Book Review: Roald Dahl’s James and the Giant Peach

Posted April 23, 2016 by Kathy Davie in Book Reviews, Middle-Grade readers

I received this book for free from the library in exchange for an honest review. This does not affect my opinion of the book or the content of my review.

Book Review: Roald Dahl’s James and the Giant Peach

James and the Giant Peach


by

Roald Dahl


This concept book, fantasy is a hardcover edition that was published by Alfred A. Knopf on September 10, 2002 and has 146 pages.

Explore it on Goodreads or Amazon.
three-half-stars

Illustrator: Quentin Blake
Other books by this author which I have reviewed include Revolting Rhymes

This is a standalone novel for children that includes a bit of science with tolerance and adventure.

My Take

Well, it was cute, and I don’t really understand all the fuss people make about it. I suppose it was more controversial(?) when first published, and it is sweet — not just the peach!! — how everyone gets along as well as the positive ending, but it’s rather mild these days. You probably should read it, if only because it is considered a classic…one doesn’t want to be unknowledgeable, after all *she says primly (and with a grin)*

The best of it were the rhyming songs sung by all the major characters. Those were way too cute, and the kids would love ‘em! And I did enjoy the trip they unexpectedly take with all their encounters from sharks to seagulls to the Cloud Men. Who knew that’s how rainbows came to be?

It’s sweet how the critters all look to James to solve their problems. They are “incredible” feats, or should I say wings(?), with each of them looking after the other.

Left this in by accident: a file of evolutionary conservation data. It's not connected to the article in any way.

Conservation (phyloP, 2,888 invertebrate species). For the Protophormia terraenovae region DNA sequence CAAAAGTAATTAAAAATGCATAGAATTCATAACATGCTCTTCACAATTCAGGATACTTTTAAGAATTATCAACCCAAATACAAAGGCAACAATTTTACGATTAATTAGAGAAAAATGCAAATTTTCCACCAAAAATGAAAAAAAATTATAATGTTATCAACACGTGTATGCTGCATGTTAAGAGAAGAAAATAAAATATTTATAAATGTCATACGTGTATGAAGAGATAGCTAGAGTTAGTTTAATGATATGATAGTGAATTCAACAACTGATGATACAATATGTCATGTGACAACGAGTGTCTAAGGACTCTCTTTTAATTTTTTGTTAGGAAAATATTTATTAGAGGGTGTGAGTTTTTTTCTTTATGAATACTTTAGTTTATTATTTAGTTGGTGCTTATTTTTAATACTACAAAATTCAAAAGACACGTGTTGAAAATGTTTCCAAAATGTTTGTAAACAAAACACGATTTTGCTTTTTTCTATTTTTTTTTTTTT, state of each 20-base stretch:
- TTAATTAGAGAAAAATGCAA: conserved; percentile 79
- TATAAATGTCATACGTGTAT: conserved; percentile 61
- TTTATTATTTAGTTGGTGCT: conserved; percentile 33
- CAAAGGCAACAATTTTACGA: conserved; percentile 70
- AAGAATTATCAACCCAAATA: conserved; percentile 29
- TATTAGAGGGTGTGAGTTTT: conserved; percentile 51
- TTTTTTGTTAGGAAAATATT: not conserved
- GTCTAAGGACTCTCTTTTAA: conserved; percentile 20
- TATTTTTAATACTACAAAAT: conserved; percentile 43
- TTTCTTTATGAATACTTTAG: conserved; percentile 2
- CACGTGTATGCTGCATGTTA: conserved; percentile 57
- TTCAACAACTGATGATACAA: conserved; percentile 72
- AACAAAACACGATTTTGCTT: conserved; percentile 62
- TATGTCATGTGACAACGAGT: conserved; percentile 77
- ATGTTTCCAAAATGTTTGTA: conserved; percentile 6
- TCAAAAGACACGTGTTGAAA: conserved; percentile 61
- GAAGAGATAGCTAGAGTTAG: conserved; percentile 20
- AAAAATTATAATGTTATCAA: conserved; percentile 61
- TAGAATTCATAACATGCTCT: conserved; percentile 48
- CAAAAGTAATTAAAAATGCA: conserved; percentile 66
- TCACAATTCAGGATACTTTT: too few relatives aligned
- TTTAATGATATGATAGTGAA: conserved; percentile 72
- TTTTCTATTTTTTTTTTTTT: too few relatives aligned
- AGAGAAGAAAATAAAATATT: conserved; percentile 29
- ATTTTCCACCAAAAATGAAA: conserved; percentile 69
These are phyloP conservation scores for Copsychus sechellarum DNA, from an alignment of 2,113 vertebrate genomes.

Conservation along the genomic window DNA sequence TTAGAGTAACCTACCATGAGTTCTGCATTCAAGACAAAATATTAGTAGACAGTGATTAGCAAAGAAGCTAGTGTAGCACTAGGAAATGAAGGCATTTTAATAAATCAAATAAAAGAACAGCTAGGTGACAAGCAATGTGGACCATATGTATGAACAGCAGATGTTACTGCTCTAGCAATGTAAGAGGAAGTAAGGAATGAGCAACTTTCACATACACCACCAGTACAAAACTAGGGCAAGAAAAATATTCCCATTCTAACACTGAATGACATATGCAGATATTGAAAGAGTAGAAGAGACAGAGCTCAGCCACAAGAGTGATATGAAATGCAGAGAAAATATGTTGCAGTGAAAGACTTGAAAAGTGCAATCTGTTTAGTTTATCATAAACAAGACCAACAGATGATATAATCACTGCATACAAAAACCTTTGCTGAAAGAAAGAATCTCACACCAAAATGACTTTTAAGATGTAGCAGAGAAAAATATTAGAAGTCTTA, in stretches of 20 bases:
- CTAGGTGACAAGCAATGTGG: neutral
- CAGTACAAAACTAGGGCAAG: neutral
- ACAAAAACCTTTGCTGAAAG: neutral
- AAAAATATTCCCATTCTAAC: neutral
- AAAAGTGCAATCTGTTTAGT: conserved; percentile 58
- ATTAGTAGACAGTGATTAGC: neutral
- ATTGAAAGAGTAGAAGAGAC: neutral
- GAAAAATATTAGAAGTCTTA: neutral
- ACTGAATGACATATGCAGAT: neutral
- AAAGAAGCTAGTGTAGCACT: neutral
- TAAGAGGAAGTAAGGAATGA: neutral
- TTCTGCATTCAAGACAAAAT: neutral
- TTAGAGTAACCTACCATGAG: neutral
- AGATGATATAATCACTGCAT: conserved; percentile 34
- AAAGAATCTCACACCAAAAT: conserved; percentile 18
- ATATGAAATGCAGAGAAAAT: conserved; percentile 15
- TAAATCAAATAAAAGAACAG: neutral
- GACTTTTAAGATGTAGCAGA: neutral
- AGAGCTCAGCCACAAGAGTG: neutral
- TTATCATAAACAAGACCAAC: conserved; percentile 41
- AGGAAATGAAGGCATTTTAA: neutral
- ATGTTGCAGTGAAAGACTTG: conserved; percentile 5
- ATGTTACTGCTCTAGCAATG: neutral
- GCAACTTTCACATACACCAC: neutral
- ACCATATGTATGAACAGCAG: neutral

There is a wee bit of tension when it comes to the sharks, catching the seagulls to save themselves, and then the encounters with those mean Cloud Men, and I doubt that the effect of it will do more than leave the children worrying a bit until they fly free of it all. It’s just enough to make it a true adventure with dangers encountered and successfully evaded.

There are a number of opportunities for parents to discuss how the kids would handle such a situation, if the parent wants. The illustrations are nice although spare; they certainly wouldn’t be a primary reason to buy James and the Giant Peach.

It’s a bit of psychology, something of anatomy, a nod to Cinderella…and the Snozzwangers and Whangdoodles!

The Story

James is seven now and utterly miserable and lonely with his nasty, cheap, sluggards of aunts. It’s a little old man that gives James some hope. A hope that spills out on the ground.

He’ll never get away from his horrible, nasty aunts!

The Characters

James Henry Trotter was four years old when his parents died. Aunt Sponge and Aunt Spiker were all the family James had left. Poor soul.

Miss Spider who spins anything you like or need, the Old-Green-Grasshopper who makes such lovely music, the sweet Ladybug, that pest of a Centipede with his 100-, er, 49 pairs of boots, the wailing Earthworm, the lazy Silkworm who prefers to sleep, and the brilliant young Glow-worm are new friends James makes.

Daisy Entwhistle loses some skin on her nose. The crabby Cloud Men.

Alligator tongues are a critical moment in the story.

The Cover and Title

The cover is a light rust with a narrow double border of yellow framing the interior. The same peach is in the title while a much paler, maybe even white, makes up the author’s name as well as the illustrator’s. In the top half is an inset window with a border of the rust and another of white and inside is the whole crew standing on top of the giant peach while the seagulls hoist them away.

The title is quite literal, for it is James and the Giant Peach with his friends.

three-half-stars

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